Customers Love "Boring" Tech Products

A blog about business and economics.
Sept. 18 2012 11:39 AM

Why Customers Love Boring Tech Products

SAN FRANCISCO, CA - SEPTEMBER 12: An attendee looks at the new iPhone 5 during an Apple special event at the Yerba Buena Center for the Arts on September 12, 2012 in San Francisco, California.

Photo by Justin Sullivan/Getty Images

There's a lot of commentary out there drawing a contrast between tech pundits' tendency to denounce the iPhone 5 as "boring" and the basic reality that Apple seems to be selling them like hotcakes.

This is pretty simple economics and business strategy if you ask me, with people only getting a little confused because talking a lot about innovation is the hot thing to do right now. Think back to when the original iPhone was released and you'll recall that absolutely nobody thought it was boring. What the people who didn't think it was amazing thought was that it was terrible. It was a ton of money to spend on a phone, it was only available on one carrier, and you had to type on glass touchscreen. Nobody denied that it did some things that no other product did, but there were serious persistent doubts about whether or not a person would really want a product that had those capabilities.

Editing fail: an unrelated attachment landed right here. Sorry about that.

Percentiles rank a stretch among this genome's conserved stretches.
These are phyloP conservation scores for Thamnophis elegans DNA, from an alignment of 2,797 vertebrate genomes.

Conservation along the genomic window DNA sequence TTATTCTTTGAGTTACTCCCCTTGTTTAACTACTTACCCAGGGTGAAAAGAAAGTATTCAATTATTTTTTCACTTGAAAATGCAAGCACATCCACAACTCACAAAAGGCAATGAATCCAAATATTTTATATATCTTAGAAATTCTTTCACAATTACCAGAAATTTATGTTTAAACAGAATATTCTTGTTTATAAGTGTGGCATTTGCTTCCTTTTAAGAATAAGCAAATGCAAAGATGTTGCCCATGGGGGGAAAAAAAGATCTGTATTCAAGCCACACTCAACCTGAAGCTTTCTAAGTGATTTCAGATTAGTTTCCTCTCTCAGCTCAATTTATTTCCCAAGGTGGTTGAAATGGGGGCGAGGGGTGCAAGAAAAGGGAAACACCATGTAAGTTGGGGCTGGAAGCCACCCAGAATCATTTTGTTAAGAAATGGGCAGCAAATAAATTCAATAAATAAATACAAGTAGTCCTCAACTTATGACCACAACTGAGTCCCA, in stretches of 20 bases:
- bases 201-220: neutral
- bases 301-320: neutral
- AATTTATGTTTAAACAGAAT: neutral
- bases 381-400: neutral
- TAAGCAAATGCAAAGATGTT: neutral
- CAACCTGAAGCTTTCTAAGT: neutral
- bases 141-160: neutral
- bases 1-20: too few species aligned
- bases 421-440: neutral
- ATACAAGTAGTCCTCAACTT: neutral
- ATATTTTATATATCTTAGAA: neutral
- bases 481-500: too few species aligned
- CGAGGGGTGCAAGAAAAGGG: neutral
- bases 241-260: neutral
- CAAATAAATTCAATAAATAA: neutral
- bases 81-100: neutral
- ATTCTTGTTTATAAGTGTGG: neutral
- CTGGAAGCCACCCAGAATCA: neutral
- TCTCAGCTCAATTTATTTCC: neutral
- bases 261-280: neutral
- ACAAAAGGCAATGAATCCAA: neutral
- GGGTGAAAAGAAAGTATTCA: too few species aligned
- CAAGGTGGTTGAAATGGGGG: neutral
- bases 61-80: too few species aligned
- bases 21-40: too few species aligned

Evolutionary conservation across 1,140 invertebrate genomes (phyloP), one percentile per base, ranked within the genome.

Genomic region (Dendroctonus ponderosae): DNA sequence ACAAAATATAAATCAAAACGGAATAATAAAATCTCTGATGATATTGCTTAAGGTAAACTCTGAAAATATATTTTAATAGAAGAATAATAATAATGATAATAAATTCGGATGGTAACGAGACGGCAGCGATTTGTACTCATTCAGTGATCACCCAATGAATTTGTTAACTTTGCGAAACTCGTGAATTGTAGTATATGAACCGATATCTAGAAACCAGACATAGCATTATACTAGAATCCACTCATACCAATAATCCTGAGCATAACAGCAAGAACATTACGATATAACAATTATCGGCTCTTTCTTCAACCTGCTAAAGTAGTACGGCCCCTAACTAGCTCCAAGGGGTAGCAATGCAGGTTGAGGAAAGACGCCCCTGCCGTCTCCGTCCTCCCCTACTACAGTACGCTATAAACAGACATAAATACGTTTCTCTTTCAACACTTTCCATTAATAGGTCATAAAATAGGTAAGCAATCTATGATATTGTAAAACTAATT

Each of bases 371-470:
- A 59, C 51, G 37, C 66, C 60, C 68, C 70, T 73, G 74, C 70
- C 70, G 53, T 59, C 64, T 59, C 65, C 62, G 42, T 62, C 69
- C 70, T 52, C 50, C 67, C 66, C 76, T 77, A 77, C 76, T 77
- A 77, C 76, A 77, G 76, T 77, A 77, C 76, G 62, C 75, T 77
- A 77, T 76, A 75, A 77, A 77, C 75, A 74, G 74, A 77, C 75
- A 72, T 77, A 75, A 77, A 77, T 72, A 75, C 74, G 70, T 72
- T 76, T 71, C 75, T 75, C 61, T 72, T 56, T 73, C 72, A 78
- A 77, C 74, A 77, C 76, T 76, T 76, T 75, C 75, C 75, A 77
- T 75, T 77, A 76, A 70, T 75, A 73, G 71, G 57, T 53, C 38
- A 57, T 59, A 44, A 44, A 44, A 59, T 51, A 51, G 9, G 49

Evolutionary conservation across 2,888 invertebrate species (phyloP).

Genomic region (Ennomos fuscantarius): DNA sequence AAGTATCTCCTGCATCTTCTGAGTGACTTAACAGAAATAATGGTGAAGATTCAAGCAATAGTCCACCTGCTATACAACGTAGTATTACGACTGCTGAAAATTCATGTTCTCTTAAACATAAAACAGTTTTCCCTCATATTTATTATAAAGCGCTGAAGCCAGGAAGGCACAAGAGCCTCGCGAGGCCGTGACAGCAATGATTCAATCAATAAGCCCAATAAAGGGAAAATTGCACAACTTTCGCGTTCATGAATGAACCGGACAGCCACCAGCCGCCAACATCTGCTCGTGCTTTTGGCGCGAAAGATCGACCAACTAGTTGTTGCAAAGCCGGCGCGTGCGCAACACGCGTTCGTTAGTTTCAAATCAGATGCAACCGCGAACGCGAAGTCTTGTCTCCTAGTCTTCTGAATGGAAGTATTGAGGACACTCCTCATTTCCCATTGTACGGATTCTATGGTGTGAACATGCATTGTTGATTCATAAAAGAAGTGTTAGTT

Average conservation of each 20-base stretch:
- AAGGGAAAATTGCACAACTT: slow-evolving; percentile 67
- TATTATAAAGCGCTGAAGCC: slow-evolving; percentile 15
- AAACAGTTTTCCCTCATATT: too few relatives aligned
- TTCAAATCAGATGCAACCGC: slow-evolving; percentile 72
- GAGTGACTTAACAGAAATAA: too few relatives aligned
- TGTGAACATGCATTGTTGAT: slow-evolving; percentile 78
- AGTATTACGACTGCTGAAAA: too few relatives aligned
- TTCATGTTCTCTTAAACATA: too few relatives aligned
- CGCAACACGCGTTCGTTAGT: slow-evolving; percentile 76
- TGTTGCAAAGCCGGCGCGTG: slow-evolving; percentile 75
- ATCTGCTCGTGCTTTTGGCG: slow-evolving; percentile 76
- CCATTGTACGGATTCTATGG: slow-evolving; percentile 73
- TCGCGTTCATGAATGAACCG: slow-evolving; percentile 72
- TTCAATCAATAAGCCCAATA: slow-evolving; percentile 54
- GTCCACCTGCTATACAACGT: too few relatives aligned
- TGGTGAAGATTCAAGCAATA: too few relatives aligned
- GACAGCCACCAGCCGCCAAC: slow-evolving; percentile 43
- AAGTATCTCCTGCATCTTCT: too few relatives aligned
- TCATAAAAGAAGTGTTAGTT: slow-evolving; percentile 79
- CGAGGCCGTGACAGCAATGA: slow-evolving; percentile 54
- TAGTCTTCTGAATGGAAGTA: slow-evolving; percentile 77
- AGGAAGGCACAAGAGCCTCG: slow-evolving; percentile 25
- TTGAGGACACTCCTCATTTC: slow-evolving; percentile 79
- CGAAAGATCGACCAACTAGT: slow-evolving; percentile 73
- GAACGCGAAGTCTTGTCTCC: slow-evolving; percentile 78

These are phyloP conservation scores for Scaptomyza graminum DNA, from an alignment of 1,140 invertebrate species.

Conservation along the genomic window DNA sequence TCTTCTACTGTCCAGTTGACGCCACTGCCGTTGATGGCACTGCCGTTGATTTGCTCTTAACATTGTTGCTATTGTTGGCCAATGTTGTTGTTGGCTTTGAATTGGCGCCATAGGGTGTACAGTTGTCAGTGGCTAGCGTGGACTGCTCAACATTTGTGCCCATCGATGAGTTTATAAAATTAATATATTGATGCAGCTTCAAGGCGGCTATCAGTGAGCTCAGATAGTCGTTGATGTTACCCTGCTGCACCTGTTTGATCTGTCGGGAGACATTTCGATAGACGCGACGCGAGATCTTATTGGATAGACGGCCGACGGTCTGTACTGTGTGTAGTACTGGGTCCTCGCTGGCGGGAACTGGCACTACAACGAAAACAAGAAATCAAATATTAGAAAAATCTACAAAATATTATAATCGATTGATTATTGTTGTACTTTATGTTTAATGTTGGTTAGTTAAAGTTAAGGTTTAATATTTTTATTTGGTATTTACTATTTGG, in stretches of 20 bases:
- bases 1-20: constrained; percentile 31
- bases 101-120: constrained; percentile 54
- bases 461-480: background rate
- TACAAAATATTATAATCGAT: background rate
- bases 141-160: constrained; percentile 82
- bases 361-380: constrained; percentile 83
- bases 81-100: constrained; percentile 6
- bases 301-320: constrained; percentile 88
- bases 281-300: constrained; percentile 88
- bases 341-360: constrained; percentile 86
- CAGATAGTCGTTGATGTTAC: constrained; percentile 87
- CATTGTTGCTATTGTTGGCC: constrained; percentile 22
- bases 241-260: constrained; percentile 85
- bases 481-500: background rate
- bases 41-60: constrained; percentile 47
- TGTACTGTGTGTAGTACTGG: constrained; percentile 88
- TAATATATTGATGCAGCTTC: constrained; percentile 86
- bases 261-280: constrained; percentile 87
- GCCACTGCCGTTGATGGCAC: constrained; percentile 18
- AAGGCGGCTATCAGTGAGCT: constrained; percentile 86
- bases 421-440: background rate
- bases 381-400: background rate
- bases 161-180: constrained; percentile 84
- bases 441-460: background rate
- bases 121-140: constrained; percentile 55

That's how it goes with a non-boring disruptive innovation. You're presenting something genuinely new to the marketplace. People naturally look at it and compare it to things that aren't new, and compared to them it looks too expensive too non-functional or both. And these qualities really hurt sales. Lots of people who are happy to concede that it's an impressive display of technical skill still think they don't need or want one.

Today smartphones are boring. Lots of people already have a multi-touch smartphone from Apple. Even more people have an Android-powered multi-touch smartphone. The folks who don't have a multi-touch smartphone are generally either old, or else they're worried about the high price of mobile data plans. But nobody doubts that a multi-touch smartphone is something a normal person would want to have. Nobody thinks it's a crazy extravagance or just something for geeks. So it means that when you come out with a new one that's good, whether it's the iPhone 5 or the Galaxy III there's a huge market you can sell into. Give the world a genuinely exciting, genuinely innovative product and most people will shrug their shoulders and keep on keeping on. Which is exactly why innovation is difficult. You're trying to think of a product that people don't think they want to buy but is nonetheless compelling enough that some people buy it and you can get off the ground.

"A smartphone that's like this other smartphone that's already out there but it's faster and lighter" really is boring but that's what people are looking for. Something that's directly comparable to things they already own and use, but clearly superior.

Matthew Yglesias is the executive editor of Vox and author of The Rent Is Too Damn High.



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